BOP man found guilty of baby‘s manslaughter jailed
The man deemed a “safe person” by a social worker before he killed a 10-month-old in his care has been jailed for six years and five months after being found guilty of manslaughter.
Shane Claude Roberts, 61, was sentenced at the High Court in Rotorua on Friday.
He was found not guilty of murder, but guilty of the manslaughter of Karlos Stephens in the wake of a nine-day trial in November last year.
It was the second time Roberts faced a High Court trial over the tot’s death in 2014, with the first trial abandoned in November 2019.
Roberts faced just one charge: that between November 29-30, 2014, he murdered Karlos Stephens.
Stuff also revealed in the wake of Roberts’ conviction for manslaughter that he was deemed a “safe person” by a social worker, despite them being aware of an indecent assault conviction and the previous uplift of his own three children.
Shane Claude Roberts will spend the next six years behind bars for the 2014 manslaughter of a baby.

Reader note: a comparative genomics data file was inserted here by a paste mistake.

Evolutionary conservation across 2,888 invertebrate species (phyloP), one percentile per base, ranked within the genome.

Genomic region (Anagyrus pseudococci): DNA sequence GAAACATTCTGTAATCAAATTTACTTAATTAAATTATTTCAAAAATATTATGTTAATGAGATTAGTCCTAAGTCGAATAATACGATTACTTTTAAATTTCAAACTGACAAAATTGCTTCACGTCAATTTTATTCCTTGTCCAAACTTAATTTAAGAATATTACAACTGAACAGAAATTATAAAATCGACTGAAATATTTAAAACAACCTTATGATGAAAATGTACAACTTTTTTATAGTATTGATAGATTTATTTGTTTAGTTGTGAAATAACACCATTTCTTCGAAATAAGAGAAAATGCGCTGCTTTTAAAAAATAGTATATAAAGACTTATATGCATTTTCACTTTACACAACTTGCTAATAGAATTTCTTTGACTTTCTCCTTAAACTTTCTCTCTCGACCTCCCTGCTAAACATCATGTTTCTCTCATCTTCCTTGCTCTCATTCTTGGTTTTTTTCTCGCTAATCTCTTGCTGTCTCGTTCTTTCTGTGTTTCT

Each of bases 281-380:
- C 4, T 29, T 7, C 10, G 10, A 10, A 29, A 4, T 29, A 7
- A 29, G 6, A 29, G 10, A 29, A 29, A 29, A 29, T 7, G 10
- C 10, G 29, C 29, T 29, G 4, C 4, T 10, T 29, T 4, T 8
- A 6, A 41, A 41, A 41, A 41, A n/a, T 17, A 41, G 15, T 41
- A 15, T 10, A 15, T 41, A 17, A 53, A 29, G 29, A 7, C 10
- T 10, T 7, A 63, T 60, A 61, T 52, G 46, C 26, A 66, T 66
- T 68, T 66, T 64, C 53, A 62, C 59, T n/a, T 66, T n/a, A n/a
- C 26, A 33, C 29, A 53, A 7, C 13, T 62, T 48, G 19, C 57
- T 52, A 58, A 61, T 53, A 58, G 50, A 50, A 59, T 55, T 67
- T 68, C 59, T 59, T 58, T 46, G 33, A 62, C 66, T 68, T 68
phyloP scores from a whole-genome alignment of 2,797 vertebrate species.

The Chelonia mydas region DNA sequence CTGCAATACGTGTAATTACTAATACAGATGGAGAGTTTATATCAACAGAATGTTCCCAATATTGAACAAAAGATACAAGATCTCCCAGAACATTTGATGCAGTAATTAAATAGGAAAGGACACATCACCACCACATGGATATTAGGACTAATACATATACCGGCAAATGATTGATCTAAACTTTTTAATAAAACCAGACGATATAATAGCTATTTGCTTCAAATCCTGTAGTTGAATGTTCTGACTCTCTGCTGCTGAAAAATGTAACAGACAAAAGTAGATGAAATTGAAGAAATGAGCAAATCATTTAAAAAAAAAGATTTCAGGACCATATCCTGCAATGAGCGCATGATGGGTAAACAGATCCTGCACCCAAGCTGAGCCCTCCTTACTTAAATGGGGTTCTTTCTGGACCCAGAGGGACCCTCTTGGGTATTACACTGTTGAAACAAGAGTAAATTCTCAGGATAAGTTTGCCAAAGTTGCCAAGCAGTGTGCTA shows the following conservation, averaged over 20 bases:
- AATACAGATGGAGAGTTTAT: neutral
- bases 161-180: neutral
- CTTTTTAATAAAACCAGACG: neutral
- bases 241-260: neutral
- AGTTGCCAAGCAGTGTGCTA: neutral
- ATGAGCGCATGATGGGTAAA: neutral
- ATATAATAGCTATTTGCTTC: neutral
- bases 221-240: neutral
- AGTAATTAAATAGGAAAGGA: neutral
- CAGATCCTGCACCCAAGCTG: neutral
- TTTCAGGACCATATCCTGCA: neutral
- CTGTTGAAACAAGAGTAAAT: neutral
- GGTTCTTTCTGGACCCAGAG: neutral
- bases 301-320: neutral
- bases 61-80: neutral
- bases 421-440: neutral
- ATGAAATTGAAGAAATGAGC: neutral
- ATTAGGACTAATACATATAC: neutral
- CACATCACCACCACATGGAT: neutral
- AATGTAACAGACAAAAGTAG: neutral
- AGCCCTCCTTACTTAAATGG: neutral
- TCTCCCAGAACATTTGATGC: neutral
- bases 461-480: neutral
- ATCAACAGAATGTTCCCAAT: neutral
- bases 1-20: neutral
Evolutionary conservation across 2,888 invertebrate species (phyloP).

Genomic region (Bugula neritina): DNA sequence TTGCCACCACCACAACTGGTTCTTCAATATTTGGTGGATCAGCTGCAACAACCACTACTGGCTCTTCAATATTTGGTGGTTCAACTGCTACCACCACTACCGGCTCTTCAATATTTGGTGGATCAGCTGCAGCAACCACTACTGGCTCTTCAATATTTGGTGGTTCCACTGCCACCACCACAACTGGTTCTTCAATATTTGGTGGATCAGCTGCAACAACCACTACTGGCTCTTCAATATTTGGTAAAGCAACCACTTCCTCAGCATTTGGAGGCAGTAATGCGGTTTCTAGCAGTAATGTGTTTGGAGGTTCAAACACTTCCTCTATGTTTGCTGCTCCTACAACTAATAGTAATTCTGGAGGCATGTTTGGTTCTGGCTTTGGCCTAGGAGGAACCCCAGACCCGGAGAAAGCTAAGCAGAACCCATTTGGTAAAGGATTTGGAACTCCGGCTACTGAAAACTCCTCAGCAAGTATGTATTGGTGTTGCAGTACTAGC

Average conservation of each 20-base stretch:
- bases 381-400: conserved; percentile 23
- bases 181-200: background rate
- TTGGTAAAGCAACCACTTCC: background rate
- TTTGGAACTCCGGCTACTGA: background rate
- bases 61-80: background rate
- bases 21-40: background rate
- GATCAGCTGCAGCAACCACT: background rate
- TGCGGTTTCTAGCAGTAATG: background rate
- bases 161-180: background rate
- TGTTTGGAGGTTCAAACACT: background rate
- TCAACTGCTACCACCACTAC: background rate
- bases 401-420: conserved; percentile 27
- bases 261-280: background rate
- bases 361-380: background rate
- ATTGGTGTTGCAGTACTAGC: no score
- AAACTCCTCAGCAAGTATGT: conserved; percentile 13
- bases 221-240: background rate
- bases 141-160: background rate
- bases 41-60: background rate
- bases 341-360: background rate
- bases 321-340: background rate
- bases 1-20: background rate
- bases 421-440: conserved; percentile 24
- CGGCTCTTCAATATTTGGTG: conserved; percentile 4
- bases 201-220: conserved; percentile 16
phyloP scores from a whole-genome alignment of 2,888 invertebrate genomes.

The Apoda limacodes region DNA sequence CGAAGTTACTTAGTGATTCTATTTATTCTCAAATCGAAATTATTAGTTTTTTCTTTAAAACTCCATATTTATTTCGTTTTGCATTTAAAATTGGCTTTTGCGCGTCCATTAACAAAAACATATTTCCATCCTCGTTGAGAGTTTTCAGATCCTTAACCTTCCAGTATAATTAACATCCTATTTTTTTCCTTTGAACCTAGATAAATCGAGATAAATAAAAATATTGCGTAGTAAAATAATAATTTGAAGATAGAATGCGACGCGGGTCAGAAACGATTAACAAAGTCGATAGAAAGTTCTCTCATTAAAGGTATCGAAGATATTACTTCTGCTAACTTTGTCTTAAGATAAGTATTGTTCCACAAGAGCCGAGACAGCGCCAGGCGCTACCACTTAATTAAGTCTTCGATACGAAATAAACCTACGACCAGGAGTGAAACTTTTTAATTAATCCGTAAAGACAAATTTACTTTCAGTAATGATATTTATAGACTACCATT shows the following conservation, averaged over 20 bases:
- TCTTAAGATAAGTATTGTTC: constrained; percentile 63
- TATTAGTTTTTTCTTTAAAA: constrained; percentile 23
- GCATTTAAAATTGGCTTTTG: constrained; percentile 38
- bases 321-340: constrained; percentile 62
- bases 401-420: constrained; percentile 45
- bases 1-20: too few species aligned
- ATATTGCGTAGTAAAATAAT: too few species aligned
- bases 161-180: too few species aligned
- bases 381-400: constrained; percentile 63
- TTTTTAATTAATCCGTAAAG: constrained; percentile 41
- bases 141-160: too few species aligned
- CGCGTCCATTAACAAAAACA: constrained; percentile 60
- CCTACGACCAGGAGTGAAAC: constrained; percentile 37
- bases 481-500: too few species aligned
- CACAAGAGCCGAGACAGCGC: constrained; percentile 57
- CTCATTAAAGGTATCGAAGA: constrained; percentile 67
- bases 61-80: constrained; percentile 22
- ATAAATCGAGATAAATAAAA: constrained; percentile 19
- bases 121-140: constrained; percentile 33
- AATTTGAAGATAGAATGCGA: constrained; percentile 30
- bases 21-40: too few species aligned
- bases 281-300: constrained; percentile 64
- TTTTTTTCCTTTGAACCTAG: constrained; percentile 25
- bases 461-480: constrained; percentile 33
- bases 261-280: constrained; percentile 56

On the opening day of the trial, Crown Prosecutor Anna McConachy told the jury of six men and six women that Karlos and his twin brother had been entrusted into the care of Roberts and his family as their mother, Pamela Stephens, was struggling to cope.
Under Roberts’ care, the Crown alleged that Karlos suffered “significant trauma to his head” and later died.
Roberts’ defence lawyer Simon Lance also addressed the jurors, telling them they faced two significant issues.
“Murder or manslaughter; and secondly, has the Crown proven it was this man here, Shane Roberts, who by some unlawful act caused Karlos Stephens’ injuries?” he said.
“Mr Roberts’ position in a nutshell is he did not harm Karlos, he did not cause the injuries that eventually led to his death.”
Over the nine-day trial, the jury heard evidence from medical professionals, including a professor of neuropathy from the University of Edinburgh and the clinical director of Starship Hospital.
Their consensus view was that Karlos died from a lack of oxygen to the head, caused by trauma.
“The typical way it happens is some form of injury or trauma ... a blow or some such thing.”